BRIDGETOWN, Barbados, March 23, 2017 – Telecommunications giant Cable and Wireless Communications (C&W) says it has been paying a high price in Barbados because of archaic regulations and it has begun a lobby for a major overhaul to create a level playing field in the competitive market.
At issue is a section of the Telecommunications Act which only regulates landline services and requires the company to pay a fee to the Fair Trading Commission that its competitors do not have to pay.
Garfield Sinclair, president of C&W’s Caribbean operation which operates as FLOW, told journalists at a round table meeting yesterday that it was “patently unfair” and should be scrapped.
“And so the regulatory climate that exists today…really only sees that C&W is the entity that is regulated while our competitors are not, and the fixed voice space is regulated where our competitors are not, is making us non-competitive [and is], we believe, patently unfair,” he insisted.
Even more concerning to the C&W official is that the policy remained in place at time when landline business was on its way out – having been overtaken by mobile services.
“What we are saying now is that the regulation needs to recognize the fact that the dominant mode of voice traffic is mobile. That market couldn’t be any more competitive and that we need not now be the only ones that are subjected to this fixed voice based regulation which was a throwback to the past when fixed voice was the dominant [mode] of voice traffic.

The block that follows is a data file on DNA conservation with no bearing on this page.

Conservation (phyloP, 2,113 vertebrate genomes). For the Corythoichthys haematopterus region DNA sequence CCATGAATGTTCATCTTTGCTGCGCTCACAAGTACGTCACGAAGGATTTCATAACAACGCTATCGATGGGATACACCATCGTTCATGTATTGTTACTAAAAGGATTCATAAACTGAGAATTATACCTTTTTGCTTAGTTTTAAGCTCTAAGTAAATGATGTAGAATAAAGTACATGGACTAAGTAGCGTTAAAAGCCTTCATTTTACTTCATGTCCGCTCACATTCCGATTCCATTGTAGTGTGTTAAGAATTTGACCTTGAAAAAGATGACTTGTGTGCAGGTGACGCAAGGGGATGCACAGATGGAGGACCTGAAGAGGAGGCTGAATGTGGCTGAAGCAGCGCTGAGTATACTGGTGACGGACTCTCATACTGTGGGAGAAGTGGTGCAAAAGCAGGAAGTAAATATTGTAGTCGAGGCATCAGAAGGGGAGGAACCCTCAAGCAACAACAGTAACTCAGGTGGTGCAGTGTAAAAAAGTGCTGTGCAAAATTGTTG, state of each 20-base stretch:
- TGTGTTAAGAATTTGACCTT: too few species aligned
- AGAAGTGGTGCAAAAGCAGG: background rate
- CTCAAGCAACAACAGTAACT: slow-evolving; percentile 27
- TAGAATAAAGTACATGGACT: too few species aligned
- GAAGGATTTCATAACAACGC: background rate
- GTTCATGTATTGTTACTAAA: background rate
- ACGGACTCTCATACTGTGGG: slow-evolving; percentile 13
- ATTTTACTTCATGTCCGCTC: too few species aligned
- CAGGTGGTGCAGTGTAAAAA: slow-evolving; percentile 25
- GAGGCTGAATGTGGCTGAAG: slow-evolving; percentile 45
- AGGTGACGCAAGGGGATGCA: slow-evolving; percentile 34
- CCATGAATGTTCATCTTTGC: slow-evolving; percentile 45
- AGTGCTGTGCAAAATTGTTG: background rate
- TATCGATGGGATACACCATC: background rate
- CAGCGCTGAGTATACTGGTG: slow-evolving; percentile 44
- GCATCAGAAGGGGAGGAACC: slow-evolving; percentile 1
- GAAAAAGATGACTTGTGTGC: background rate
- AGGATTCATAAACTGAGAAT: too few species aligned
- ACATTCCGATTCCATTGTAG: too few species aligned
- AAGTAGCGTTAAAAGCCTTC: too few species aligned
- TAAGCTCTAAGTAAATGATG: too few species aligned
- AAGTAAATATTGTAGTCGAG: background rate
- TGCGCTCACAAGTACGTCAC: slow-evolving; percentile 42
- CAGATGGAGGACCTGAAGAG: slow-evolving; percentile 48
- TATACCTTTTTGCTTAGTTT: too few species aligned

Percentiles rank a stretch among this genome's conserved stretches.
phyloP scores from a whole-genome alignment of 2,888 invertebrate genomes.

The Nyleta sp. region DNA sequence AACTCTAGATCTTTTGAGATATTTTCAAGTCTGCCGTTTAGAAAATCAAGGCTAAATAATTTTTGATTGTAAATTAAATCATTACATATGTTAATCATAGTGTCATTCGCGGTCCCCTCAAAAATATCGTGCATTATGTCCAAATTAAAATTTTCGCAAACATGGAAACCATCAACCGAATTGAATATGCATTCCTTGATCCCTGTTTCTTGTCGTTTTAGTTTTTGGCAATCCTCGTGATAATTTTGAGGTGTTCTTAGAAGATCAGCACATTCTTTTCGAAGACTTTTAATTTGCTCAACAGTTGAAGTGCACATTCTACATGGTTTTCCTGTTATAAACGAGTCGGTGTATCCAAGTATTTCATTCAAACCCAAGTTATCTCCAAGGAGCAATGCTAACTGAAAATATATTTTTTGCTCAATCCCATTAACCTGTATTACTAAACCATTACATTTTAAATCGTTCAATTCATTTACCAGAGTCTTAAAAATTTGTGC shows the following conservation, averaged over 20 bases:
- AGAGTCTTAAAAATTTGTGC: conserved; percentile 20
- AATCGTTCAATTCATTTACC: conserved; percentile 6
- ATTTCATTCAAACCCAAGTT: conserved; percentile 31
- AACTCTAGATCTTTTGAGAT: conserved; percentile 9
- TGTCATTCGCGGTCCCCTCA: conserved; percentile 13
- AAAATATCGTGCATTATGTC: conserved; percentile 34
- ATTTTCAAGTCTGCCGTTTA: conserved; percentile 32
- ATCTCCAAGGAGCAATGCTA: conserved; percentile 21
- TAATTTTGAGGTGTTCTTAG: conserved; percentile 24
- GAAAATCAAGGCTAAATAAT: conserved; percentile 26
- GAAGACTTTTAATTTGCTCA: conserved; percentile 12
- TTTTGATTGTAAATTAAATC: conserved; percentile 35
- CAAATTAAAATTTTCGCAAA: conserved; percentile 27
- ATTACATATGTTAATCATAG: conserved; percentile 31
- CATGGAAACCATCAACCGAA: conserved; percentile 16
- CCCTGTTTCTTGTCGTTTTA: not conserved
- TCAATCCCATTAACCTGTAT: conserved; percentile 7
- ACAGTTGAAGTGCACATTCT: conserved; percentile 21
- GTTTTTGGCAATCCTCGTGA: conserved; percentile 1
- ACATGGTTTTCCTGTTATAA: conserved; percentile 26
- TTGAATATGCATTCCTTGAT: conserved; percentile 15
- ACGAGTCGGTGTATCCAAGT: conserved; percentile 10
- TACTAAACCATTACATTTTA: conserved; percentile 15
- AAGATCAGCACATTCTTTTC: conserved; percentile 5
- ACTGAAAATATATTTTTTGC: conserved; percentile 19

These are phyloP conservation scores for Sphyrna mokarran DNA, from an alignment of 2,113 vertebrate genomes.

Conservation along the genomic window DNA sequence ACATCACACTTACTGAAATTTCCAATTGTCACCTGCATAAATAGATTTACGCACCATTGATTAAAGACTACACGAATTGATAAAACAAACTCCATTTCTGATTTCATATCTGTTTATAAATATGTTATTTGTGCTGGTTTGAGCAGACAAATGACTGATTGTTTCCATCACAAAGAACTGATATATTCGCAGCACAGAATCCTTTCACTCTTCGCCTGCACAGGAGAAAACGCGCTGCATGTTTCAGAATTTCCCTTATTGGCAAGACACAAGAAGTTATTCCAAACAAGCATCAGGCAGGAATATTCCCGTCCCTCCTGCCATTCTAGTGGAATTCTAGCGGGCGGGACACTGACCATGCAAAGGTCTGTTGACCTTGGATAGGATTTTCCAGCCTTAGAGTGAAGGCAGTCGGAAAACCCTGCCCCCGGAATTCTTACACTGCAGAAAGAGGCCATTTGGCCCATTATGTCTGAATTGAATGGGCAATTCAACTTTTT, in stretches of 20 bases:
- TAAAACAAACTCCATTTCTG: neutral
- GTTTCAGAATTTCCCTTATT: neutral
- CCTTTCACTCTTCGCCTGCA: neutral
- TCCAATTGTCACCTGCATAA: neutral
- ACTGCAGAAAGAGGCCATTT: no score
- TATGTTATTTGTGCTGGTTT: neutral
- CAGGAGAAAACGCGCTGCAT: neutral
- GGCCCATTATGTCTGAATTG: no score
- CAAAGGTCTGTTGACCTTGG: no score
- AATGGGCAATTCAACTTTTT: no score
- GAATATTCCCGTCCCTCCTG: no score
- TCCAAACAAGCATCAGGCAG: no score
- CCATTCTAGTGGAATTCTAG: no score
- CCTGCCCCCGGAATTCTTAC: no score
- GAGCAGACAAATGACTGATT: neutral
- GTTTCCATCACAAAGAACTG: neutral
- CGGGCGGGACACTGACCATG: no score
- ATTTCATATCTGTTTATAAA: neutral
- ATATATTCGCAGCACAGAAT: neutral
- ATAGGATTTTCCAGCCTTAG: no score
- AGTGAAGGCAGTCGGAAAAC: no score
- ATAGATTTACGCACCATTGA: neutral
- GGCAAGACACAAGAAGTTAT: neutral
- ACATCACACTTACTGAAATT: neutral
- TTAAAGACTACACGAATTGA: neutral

“Today, the dominant means of talking and voice is mobile. Yet my mobile competitor is not subjected to the regulatory impediments that we are,” Sinclair lamented.
Insisting that it cannot business as usual, the C&W boss revealed that they laid out their position before Senator Darcy Boyce, the minister with responsibility for telecommunication, at talks yesterday and the company was now anticipating action on the matter.
“The minister of telecoms was in full agreement and indeed started the preliminary discussions with his permanent secretary about how we regularize that situation,” he said.
Sinclair reiterated that it was imperative that urgent changes be made, vaguely suggesting that an unnecessary delay could force the company to hold off on major expansion.
“As long as we get a more accommodating regulatory environment that doesn’t single us out for regulation, I believe we will continue to invest in the kinds of areas that are going to advance the prospects for the average Barbadian citizen and help improve the overall Barbadian economy,” he said.